On my second day of Christmas, my treatment was imaginatively more improvised than prescribed by Deborah who, while I was conscious, applied mixes of citrussy oils. Bathed in them, I basked in front of the spa’s fireplace.

All three massage therapists had been briefed on my “special” needs in advance, but by the second treatment I’d discovered that all the frills and special massages offered, no matter how seductively described, don’t come close to a massage tailored to one’s individual needs. Mine were being perceptively addressed.

The order of the third day was CranioSacral Therapy. I didn’t need a robe, or to disrobe at all, for this one. While I lay on my back, Michael, the resident CranioSacral maven of Mohonk, gently raised the back of my head between his hands and cradled it as if it were weightless. I don’t understand what he did beyond that, but 55 minutes later (while my grandchildren were adorning a graham cracker gingerbread house with candy and icing!) I was lulling in the calm of a therapy that turned my mind to gingerbread.

I’d already cleared my prior radiation-stage massages with the chief nurse at the hospital where I was treated, and had a New York City therapist with a doctorate in Applied Kinesiology, a woman who has worked in cancer care for over 30 years, ministering them to me weekly. The surprise in store for me came when I ventured beyond New York State.

Having had more than enough of last winter and aching for a warm-weather vacation, my wife and I chose a 7-day Caribbean cruise—to nowhere, as we thought of it—where “R&R” became for us “rest and recuperation.” Our relatively quaint ship, “the world’s largest yacht,” according to its captain, had four masts and… a spa! Why not a massage at sea?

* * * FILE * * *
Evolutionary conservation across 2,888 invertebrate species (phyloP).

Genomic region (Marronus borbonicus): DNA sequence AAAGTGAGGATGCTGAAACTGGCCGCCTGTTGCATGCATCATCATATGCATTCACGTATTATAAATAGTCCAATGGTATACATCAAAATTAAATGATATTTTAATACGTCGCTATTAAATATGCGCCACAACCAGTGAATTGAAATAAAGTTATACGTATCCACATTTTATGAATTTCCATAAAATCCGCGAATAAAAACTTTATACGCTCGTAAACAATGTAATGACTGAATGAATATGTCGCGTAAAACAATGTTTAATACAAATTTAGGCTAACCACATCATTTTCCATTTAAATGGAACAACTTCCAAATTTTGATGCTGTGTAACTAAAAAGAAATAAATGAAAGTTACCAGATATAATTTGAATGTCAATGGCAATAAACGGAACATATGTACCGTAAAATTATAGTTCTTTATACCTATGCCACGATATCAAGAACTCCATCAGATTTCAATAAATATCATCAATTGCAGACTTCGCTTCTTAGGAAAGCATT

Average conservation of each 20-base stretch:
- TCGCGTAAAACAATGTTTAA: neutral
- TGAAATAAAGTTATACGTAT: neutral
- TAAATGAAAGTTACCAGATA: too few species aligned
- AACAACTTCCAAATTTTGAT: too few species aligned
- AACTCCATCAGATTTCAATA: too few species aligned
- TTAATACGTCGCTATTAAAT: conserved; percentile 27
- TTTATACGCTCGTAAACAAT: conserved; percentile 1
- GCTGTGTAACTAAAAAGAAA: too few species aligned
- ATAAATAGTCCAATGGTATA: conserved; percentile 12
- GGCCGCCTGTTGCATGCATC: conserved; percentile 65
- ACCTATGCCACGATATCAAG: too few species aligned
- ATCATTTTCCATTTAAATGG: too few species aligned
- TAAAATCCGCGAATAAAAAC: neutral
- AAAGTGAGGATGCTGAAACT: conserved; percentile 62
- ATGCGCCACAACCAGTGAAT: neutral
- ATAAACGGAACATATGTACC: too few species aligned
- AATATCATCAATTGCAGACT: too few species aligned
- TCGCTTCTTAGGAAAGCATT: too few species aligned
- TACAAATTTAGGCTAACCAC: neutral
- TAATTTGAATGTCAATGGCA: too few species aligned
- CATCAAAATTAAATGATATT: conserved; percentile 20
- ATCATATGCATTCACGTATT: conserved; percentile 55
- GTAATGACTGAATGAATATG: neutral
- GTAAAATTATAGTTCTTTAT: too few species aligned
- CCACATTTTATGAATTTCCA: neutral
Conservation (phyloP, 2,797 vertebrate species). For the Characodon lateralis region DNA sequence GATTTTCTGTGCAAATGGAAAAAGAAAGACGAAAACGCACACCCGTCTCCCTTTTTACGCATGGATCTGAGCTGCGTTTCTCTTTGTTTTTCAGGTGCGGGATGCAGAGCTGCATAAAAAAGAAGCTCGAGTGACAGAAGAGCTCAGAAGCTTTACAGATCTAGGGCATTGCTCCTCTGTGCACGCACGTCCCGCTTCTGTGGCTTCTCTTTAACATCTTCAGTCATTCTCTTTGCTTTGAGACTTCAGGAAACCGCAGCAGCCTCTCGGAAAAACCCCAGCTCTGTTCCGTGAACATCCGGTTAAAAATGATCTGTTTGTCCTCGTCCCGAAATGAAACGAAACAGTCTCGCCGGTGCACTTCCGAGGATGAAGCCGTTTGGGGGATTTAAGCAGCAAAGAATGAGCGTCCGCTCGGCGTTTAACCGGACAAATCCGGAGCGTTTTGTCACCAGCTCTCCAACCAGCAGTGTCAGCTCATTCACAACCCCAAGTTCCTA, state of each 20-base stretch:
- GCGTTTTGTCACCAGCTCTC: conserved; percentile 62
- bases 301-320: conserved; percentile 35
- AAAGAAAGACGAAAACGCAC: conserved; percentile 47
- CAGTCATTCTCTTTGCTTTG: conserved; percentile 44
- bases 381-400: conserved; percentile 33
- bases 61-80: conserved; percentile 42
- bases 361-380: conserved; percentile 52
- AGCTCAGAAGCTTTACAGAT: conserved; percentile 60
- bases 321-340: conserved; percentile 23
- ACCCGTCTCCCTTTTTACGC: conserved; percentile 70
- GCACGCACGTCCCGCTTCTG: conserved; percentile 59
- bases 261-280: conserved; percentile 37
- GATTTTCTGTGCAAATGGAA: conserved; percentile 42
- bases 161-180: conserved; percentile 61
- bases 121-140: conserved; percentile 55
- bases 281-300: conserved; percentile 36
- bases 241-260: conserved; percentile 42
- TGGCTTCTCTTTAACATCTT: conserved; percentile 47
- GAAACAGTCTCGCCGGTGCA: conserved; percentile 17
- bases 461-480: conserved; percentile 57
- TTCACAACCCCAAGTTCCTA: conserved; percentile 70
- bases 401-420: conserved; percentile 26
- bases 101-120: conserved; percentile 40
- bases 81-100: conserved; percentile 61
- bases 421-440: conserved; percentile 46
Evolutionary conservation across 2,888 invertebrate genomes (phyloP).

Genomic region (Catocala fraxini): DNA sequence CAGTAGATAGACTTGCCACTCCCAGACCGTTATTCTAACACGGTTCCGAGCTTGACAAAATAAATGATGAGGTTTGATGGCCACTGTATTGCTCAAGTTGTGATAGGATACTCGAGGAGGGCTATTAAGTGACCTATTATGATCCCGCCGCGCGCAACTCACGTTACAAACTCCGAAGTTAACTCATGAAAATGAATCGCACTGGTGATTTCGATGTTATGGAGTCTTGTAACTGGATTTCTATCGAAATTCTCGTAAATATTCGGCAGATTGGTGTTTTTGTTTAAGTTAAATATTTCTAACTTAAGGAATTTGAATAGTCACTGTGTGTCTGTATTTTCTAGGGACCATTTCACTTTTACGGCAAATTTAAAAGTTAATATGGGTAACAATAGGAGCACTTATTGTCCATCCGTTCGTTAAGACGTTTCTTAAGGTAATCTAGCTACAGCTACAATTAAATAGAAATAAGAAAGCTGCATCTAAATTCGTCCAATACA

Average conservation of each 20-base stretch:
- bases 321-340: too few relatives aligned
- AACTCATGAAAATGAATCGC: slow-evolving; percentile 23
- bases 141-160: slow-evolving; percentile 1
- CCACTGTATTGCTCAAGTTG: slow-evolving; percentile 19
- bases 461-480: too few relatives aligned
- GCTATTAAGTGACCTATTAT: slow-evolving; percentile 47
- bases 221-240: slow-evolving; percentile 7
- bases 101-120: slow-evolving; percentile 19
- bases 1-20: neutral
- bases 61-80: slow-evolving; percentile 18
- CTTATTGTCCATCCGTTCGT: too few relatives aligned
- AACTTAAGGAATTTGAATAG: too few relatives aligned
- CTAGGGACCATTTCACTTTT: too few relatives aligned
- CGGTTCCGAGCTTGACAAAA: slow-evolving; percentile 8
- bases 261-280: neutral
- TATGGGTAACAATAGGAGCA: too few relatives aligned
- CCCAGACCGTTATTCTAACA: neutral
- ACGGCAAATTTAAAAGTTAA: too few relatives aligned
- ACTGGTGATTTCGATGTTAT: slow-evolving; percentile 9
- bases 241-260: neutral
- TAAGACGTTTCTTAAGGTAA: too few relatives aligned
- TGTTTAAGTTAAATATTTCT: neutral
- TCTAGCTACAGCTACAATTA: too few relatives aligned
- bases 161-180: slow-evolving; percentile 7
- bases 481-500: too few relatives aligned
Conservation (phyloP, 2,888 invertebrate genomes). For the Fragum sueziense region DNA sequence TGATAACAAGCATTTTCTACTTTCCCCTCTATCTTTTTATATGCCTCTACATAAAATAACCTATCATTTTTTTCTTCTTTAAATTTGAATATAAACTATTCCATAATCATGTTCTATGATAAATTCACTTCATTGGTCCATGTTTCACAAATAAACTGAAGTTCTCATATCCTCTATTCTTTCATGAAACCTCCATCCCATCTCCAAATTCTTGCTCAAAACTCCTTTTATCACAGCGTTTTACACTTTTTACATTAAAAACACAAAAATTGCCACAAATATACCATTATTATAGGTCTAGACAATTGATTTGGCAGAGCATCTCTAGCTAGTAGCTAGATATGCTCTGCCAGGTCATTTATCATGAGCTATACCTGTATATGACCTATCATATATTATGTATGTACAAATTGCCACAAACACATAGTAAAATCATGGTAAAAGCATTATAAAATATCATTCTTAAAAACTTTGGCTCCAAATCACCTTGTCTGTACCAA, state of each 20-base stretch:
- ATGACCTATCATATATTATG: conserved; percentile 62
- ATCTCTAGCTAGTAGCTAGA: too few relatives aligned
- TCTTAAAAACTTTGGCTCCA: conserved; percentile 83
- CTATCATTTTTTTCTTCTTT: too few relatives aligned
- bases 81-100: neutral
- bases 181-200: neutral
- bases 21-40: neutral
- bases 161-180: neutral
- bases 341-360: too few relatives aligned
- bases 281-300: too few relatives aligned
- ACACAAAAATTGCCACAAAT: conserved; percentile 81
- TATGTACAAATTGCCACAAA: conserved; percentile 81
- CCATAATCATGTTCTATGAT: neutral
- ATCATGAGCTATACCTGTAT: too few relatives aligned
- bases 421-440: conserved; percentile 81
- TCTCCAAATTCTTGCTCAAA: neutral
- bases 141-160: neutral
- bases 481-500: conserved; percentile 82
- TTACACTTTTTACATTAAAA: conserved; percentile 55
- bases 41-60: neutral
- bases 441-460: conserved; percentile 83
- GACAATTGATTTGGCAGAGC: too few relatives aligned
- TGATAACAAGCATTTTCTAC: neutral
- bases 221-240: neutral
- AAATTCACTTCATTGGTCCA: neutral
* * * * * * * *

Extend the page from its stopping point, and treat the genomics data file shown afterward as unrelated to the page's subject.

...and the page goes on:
When I told the manager of the spa, a young Englishman, what I was seeking from a massage, he said he wouldn’t let his therapists touch anyone who’d had cancer before five years had passed, warning how detrimental for me it would be to “move” my cells. He assured me it was what they believed in England. It took about as long to change his mind as it did for me to tell him that I’d had the green light from my medical people and countless massages since, so if he was right, it was too late at any rate. He agreed! And scheduled (“sheduled”) me. I, in turn, agreed to his choice of a “hot stones” massage, more gimmick then substance, I suspected, but felt I had to agree to something.

My therapist was a cockney lass from London. The “hot stones,” though soothing, proved to be no more than I expected from them. My massage was barely satisfactory. I found it disconcerting that my therapist fled post haste from the spa when we were finished. What business could she have that was so urgent?

In the corridor the next day, I observed a familiar-looking chamber maid entering one of the cabins. I didn’t have to be looking up from a massage table to recognize her: she was my therapist! I couldn’t find a conflict of interest in it, but come on!

Back in New York, I related what the English believe about “moving” cancer cells to my experienced-and-expert massage therapist, whose no-nonsense response was: “If you walk, exercise, stretch deeply or scratch your back, you move cells. Anything you do moves your cells. Is that inviting more cancer? And if you have to wait five years, what happens if you only wait for four years and eleven months?” I love logic.

I wonder what a Kenyan massage is like.